By Hugo Ramirez Ramirez and Denise Schwab
Harvest at the Right Moisture Content
During the fermentation process, sugar in the chopped corn is converted into lactic acid by bacteria, but the silage needs to be at 35% dry matter to ensure it packs tight enough to become anaerobic so the bacteria can do their job. A ballpark indicator of whole plant moisture is the milk line on the kernel; harvesting at 2/3 to 3/4 milk line is a common practice to capture more energy as starch in the kernel. A better way to determine whole plant moisture is to actually chop up a few stalks and test it for moisture, either with a tester designed for this purpose or by using a microwave and kitchen scale. A general rule of thumb is that corn plants will dry about 0.5% points each day.
Chop Length and Kernel Processing
Good, timely fermentation requires an anaerobic environment where the bacteria have access to the sugars and starch in the chopped corn plant. Particle size (and moisture) has a big impact on packing density and oxygen exclusion. When a kernel processor is used, particle size should be about ¾,” and when a processor is not used the particles should be 1/4” to 1/2” in length.
Adding a lactic acid-producing bacteria (LAB) to the chopped corn increases the “good” bacteria and speeds the fermentation process, resulting in less spoilage and higher feed quality. Inoculants are simply inactive, live LAB which are activated when rehydrated, and because they are live bacteria, do not use chlorinated water to rehydrate the inoculant.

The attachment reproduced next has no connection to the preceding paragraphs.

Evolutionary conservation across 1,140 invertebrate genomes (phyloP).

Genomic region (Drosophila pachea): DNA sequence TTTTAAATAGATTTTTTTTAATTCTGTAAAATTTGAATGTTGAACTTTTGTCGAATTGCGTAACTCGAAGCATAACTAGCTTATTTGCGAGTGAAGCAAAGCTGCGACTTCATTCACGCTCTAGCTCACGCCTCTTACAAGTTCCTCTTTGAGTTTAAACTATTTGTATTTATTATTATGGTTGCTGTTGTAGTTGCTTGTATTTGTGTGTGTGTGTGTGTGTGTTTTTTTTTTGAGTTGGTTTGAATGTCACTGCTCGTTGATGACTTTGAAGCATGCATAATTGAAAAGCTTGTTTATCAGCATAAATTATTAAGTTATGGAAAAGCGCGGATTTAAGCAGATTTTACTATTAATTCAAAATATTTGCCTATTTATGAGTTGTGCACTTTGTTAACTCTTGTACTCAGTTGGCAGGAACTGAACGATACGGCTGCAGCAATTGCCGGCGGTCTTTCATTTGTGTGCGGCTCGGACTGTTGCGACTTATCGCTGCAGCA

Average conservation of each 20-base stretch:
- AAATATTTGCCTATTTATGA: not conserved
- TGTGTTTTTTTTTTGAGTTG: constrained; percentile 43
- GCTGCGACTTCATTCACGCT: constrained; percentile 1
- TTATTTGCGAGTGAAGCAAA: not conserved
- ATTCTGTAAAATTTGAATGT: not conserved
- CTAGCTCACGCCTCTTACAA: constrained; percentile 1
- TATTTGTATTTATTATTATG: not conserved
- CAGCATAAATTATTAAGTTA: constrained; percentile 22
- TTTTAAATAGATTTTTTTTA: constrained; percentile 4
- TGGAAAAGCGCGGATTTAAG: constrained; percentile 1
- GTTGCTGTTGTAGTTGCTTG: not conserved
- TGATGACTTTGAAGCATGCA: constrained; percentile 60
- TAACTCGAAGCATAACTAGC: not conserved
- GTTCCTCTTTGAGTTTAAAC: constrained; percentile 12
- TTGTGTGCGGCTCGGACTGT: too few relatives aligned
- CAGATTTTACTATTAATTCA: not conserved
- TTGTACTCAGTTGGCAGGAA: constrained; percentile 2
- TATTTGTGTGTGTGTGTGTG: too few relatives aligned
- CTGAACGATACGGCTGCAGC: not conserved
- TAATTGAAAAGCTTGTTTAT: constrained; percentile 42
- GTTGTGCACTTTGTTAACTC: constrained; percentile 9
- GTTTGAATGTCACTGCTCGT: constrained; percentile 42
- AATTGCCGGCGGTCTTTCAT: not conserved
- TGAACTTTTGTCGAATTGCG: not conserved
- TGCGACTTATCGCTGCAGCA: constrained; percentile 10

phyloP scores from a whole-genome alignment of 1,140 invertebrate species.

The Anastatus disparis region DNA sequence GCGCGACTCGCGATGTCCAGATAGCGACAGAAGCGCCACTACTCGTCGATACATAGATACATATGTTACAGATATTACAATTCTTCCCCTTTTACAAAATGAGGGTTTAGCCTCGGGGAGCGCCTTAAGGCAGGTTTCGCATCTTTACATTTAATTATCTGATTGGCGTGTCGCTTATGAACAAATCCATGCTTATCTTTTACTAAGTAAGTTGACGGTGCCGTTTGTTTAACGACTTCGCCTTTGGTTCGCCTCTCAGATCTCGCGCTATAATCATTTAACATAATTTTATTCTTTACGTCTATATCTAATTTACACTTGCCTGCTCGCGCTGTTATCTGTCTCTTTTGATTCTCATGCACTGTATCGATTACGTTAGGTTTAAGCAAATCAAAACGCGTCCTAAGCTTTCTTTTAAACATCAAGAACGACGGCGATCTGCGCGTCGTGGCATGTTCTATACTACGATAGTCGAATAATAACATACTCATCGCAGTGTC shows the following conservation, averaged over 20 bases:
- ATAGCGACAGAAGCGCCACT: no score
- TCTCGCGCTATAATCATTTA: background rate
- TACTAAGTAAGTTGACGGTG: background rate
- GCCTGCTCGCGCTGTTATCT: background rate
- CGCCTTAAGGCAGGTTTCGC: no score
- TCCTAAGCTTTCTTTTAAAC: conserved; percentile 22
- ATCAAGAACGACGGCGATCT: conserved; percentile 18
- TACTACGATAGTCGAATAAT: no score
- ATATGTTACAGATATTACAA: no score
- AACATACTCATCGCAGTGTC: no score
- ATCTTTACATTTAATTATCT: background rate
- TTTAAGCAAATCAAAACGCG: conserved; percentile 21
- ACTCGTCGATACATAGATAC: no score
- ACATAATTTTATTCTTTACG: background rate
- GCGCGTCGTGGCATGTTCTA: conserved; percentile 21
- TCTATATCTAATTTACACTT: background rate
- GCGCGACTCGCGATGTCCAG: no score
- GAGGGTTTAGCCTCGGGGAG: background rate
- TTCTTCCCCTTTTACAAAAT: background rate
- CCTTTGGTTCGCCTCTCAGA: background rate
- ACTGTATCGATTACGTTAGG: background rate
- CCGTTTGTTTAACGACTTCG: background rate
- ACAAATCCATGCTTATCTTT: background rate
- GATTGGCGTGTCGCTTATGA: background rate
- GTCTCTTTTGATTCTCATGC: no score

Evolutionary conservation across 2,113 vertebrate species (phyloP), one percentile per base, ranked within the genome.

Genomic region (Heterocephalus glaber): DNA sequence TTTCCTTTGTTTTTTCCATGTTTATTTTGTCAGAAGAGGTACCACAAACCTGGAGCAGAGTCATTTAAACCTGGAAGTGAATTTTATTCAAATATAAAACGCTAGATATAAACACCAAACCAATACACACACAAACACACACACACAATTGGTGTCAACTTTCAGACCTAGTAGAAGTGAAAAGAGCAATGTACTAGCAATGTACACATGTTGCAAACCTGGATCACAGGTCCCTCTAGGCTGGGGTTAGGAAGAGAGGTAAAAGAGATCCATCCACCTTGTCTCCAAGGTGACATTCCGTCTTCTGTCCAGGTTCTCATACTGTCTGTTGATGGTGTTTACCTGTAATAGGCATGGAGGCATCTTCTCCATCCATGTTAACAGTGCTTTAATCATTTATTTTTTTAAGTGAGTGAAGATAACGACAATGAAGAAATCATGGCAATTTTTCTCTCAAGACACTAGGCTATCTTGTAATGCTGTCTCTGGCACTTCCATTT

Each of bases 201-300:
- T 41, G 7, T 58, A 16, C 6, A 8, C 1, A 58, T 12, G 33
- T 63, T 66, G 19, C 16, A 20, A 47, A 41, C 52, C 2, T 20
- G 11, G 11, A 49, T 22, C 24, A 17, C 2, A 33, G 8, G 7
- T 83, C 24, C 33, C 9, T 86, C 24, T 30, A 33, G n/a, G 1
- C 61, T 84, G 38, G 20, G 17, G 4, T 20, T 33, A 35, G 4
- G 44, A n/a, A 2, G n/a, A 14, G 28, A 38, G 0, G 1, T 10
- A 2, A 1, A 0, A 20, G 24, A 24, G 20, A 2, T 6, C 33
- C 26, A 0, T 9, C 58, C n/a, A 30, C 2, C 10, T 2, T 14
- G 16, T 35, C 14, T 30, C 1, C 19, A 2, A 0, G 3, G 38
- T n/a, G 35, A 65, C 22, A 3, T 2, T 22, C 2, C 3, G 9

Packing to remove oxygen from the pile is critical since the bacteria require an anaerobic environment to ferment the forage. Density (pounds of forage per cubic foot) is used to measure the success of packing silage. Density is influenced by crop, chop length, dry matter, type of structure, delivery rate, packing weight, and time. The target density for a bunker silo is forty to forty-five pounds of fresh forage or fourteen-sixteen pounds of dry matter per cubic foot. Density also has an impact on spoilage during feedout, since a less-dense pile allows for more oxygen to enter the pile.
Sealing and Covering
Covering and sealing a silage pile may be the most important factor to ensure good fermentation and an anaerobic environment. A plastic cover specifically designed for use on silage piles that is at least 4-millimeters thick should be used. These special plastics are designed to resist tears and block ultraviolet light. Some plastics are even designed with high oxygen impermeability. Some plastic covers incorporate one layer of oxygen barrier film with a second layer of UV barrier, or producers can utilize an oxygen-limiting film next to the silage and a black/white UV plastic on top of it. Weight is needed on top of the plastic cover to hold the cover down and prevent air infiltration. Most producers use either old tires or tire sidewalls, and ideally the tires should touch each other, covering the entire pile.